Sandra Bland Arrest Video Raises Questions About Traffic Stop Rights NPR's Robert Siegel interviews Seth Stoughton, an assistant professor at the University of South Carolina School of Law, about what rights you have when pulled over for a traffic violation.
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Sandra Bland Arrest Video Raises Questions About Traffic Stop Rights

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Sandra Bland Arrest Video Raises Questions About Traffic Stop Rights

Law

Sandra Bland Arrest Video Raises Questions About Traffic Stop Rights

Sandra Bland Arrest Video Raises Questions About Traffic Stop Rights

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  • <iframe src="https://www.npr.org/player/embed/425376966/425376967" width="100%" height="290" frameborder="0" scrolling="no" title="NPR embedded audio player">
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NPR's Robert Siegel interviews Seth Stoughton, an assistant professor at the University of South Carolina School of Law, about what rights you have when pulled over for a traffic violation.

ROBERT SIEGEL, HOST:

By now, the dash cam video of the encounter between Texas state trooper Brian Encinia and the late Sandra Bland has gone viral.

(SOUNDBITE OF ARCHIVED RECORDING)

BRIAN ENCINIA: You OK?

SANDRA BLAND: I'm waiting on. You - this is your job. I'm waiting on you, whatever you want me to...

ENCINIA: You seem very irritated.

BLAND: I am.

SIEGEL: That video was released last night by the Texas Department of Public Safety. It shows how Bland, who was later found hanged in a jail cell, was arrested after a traffic stop. How she died remains under investigation and in some dispute. The exchange between the black motorist and the white trooper also raises questions of what the police may demand of any of us and what rights we have at a traffic stop. And for answers to those questions, we turn now to Seth Stoughton, former police officer, now assistant professor at the University of South Carolina School of Law. Welcome to the program once again.

SETH STOUGHTON: Thank you - pleasure to be here.

SIEGEL: Professor Stoughton, the driver, Sandra Bland, was stopped. The trooper told her she had changed lanes without signaling, and shortly thereafter came this exchange.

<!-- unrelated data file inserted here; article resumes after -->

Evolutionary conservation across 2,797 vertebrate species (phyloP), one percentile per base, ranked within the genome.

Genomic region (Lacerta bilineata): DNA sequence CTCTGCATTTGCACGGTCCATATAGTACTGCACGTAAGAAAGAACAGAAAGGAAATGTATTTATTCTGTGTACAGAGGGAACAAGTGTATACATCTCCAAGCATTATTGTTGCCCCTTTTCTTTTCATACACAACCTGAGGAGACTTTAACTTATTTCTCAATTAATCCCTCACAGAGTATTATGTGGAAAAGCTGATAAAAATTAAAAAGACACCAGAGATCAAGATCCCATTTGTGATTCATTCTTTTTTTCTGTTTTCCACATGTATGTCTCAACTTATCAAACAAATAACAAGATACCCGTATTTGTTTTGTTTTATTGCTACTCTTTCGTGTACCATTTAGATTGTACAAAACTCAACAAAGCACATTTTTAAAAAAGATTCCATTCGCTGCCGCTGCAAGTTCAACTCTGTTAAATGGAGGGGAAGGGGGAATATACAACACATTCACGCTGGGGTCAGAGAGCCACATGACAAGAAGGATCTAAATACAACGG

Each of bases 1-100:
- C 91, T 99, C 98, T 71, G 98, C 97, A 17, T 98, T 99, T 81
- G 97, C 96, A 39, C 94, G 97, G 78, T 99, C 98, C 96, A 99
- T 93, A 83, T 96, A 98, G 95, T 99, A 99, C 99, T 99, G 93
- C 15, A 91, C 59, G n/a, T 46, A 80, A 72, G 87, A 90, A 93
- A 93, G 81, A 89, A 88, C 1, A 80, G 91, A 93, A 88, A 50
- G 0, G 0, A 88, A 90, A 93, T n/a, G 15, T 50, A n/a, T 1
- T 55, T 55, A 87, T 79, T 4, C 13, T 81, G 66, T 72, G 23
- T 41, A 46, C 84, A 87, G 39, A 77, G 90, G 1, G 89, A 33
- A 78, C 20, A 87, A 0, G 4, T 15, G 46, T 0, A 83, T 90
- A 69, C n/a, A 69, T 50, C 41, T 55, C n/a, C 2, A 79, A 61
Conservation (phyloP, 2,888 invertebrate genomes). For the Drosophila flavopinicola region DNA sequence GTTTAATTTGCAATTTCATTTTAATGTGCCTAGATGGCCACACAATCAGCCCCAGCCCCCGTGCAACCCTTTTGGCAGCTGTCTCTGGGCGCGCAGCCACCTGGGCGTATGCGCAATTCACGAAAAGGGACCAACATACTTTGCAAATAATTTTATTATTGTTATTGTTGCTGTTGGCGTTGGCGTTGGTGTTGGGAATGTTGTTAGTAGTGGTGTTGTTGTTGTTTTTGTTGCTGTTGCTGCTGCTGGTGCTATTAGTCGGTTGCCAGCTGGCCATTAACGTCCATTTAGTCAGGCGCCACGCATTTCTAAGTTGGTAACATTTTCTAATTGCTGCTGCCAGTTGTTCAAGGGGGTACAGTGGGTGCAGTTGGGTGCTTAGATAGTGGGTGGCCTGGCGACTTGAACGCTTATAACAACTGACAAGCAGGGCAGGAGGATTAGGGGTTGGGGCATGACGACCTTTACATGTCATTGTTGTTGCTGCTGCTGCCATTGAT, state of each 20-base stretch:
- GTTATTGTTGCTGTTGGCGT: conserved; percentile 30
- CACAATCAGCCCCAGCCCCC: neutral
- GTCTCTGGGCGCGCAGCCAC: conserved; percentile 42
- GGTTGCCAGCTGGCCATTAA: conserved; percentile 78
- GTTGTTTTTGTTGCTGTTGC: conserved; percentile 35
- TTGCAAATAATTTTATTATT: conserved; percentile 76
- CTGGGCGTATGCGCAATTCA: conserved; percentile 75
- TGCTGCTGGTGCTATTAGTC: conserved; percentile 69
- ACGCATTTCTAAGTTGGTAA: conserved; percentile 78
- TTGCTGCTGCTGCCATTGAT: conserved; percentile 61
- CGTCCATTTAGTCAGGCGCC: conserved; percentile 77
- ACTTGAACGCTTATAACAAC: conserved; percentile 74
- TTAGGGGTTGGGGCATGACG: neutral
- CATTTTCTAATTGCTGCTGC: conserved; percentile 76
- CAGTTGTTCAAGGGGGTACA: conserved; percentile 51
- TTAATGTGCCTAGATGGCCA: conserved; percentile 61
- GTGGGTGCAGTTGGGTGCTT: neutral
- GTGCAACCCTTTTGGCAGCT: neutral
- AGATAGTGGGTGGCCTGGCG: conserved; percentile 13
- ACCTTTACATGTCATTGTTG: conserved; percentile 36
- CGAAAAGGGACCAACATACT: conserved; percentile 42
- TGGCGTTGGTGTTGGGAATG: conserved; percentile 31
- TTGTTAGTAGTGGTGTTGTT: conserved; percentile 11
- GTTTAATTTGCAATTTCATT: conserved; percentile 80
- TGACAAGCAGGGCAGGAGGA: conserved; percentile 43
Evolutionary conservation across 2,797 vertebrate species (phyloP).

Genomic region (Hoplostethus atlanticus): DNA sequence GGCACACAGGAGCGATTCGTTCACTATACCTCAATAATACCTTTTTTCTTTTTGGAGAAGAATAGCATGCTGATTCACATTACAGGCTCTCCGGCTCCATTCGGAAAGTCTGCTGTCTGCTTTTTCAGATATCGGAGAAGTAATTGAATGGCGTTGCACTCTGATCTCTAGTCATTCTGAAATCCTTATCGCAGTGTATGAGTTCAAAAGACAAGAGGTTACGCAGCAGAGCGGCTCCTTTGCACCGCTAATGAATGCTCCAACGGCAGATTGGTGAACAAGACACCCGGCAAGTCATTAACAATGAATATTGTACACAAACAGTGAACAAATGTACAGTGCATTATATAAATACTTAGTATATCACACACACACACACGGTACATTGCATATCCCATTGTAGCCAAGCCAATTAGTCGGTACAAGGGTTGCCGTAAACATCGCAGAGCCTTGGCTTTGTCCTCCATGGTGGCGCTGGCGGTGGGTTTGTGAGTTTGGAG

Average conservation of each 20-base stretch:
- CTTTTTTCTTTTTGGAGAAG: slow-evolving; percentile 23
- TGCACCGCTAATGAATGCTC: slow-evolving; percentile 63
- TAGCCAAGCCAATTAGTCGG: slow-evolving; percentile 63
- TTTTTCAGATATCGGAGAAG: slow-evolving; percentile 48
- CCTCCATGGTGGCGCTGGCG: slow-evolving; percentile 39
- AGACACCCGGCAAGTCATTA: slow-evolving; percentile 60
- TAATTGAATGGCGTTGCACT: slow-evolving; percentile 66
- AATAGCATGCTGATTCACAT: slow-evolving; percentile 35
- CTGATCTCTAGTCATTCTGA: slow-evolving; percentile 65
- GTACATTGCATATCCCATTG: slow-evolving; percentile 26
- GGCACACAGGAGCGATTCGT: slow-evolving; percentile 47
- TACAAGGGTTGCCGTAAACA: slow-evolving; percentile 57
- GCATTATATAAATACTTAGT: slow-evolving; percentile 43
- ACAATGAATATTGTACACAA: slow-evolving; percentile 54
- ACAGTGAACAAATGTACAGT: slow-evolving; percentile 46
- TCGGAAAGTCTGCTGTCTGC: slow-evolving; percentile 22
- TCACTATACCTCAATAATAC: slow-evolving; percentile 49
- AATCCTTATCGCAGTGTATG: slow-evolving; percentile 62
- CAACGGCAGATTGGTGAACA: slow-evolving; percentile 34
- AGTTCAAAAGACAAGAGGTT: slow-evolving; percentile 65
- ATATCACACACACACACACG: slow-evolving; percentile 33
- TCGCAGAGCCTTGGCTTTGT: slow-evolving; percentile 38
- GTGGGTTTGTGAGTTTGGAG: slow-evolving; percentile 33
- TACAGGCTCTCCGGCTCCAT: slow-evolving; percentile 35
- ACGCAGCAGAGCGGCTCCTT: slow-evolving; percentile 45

(SOUNDBITE OF ARCHIVED RECORDING)

ENCINIA: You mind putting out your cigarette, please - don't mind.

BLAND: I'm in my car. Why do I have to put out my cigarette?

ENCINIA: Well, you can step on out now.

SIEGEL: Well, let's deal with the first part of that. Does a police officer have the right to tell me, if I'm smoking in my own car, to crush out my cigarette?

STOUGHTON: I am not aware of anything that would give the officer the legal authority to ask you, to tell you, to command you to put out a cigarette, no.

SIEGEL: There's a difference between what he can ask me to do and what he can command me to do.

STOUGHTON: A tremendous difference. An officer, just like anyone around you, can make personal requests - nonbinding, non-mandatory - and you can agree or not. An officer also has some added authority, though, to issue orders - commands that he can enforce, backed up by physical violence if necessary.

SIEGEL: Well, the second half of that exchange was after she said, I'm in my own car. He said get out of your car. Does he have the authority to command her to get out of her car?

STOUGHTON: Yes. Police officers can, at any traffic stop, require a driver or other occupants of the vehicle to stay in the car or can command them collectively or individually to get out of the car. The Supreme Court has said that it is safer for officers. So for example, a car at night with heavily tinted windows, the officers may want to call the driver out of that car. It has resulted in a pretty broad rule. Officers don't need to articulate, in any specific case, that officer safety was involved.

SIEGEL: Now, from what I've seen of this video, Sandra Bland is furious with the state trooper. She verbally mocks him for having to physically subdue a female. She uses some obscenities. He gets very angry. I understand that she's obviously getting under his skin, but when she does that, is she violating any law?

STOUGHTON: No. We have very broad First Amendment protections that allow individuals, civilians to express themselves, including expressing themselves to officers. Where it crosses the legal line is refusing to comply with an officer's lawful command, and then we're back to that distinction between request and command.

SIEGEL: This video shows us a traffic stop which, if I didn't know what the end of the story was, I would've assumed it ends with somebody written a ticket and having to pay - I don't know - 50, $75 or showing up in court to say, I didn't change lanes without signaling. When you look at it, what's wrong here? What got in the way of that rather mundane result?

STOUGHTON: I think there are a couple of failures. The first is the officer's approach to miss Bland's irritation. He had the opportunity to connect and try and mitigate any of the tension of that encounter, and he didn't. He was very dismissive of her. When he requested that she put out the cigarette and she did not, then he became confrontational. At that point, he demanded that she leave the vehicle. By exercising his authority confrontationally and by doing it in a way that stripped her of power in the interaction, he potentially exacerbated a situation where confrontation was entirely avoidable. This case, tragic as the ending is, I think is also an example of lawful policing that is not good policing.

SIEGEL: Well, Professor Stoughton, thanks a lot for talking with us today.

STOUGHTON: My pleasure. Thank you for having me.

SIEGEL: Seth Stoughton teaches law at the University of South Carolina. He's also a former police officer.

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